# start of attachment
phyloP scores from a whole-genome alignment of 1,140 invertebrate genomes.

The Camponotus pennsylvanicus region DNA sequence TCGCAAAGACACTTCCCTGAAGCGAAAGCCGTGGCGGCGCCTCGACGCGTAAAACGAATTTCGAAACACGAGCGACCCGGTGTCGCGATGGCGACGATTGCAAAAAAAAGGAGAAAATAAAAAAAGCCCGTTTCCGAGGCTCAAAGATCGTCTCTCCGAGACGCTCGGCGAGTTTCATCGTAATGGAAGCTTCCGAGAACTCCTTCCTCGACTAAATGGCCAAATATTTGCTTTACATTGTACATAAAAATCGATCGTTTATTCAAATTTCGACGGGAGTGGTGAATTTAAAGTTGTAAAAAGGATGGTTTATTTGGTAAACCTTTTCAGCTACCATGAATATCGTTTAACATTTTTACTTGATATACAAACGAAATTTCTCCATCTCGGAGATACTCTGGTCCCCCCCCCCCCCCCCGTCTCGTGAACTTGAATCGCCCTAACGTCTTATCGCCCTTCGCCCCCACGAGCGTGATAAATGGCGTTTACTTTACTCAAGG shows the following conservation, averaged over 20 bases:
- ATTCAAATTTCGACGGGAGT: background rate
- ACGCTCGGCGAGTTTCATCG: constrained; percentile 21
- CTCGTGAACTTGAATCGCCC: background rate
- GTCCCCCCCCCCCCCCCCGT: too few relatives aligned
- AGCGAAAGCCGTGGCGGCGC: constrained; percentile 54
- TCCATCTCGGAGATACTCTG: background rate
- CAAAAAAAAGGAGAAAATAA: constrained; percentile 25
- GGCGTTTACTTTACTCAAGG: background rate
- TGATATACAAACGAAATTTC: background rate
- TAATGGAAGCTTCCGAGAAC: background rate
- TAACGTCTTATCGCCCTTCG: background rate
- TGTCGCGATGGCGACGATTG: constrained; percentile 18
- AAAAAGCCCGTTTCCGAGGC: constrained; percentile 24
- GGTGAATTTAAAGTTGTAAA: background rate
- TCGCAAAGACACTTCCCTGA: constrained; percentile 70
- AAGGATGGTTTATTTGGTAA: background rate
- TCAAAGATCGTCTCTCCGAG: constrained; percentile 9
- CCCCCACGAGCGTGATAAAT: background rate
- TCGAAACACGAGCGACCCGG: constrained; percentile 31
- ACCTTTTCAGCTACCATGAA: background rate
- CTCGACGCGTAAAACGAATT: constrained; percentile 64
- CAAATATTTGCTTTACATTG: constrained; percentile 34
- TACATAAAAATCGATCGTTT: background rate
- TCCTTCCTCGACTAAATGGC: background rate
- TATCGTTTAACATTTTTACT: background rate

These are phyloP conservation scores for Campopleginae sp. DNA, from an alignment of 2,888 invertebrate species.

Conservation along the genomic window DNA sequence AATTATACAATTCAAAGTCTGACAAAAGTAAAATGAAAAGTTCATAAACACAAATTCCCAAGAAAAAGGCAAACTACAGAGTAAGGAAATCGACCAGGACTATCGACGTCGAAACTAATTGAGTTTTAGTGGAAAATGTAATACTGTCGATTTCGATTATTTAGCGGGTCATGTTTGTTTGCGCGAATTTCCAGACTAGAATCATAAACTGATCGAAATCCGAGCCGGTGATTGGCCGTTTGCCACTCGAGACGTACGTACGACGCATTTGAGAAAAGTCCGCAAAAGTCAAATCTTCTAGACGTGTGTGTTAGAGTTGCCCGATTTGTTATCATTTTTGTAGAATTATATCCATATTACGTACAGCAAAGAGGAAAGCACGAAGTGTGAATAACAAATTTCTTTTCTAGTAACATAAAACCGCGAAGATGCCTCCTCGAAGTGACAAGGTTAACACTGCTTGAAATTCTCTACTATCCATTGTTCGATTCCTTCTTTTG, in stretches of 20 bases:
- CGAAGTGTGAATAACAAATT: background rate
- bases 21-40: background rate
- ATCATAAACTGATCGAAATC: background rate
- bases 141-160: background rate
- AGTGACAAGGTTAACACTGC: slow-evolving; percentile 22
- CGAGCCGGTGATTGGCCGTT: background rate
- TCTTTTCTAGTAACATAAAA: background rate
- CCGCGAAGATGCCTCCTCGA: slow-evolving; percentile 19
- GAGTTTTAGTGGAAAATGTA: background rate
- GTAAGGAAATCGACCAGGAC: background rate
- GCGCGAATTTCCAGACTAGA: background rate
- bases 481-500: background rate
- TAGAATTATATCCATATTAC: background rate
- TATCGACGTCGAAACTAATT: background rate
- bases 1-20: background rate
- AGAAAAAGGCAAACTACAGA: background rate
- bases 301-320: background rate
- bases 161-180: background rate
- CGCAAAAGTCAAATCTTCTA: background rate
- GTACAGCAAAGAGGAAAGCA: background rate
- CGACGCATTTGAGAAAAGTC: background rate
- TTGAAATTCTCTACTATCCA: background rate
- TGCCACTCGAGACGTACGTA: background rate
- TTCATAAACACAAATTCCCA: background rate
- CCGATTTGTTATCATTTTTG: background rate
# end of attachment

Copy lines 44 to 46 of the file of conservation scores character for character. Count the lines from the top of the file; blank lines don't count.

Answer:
- bases 1-20: background rate
- AGAAAAAGGCAAACTACAGA: background rate
- bases 301-320: background rate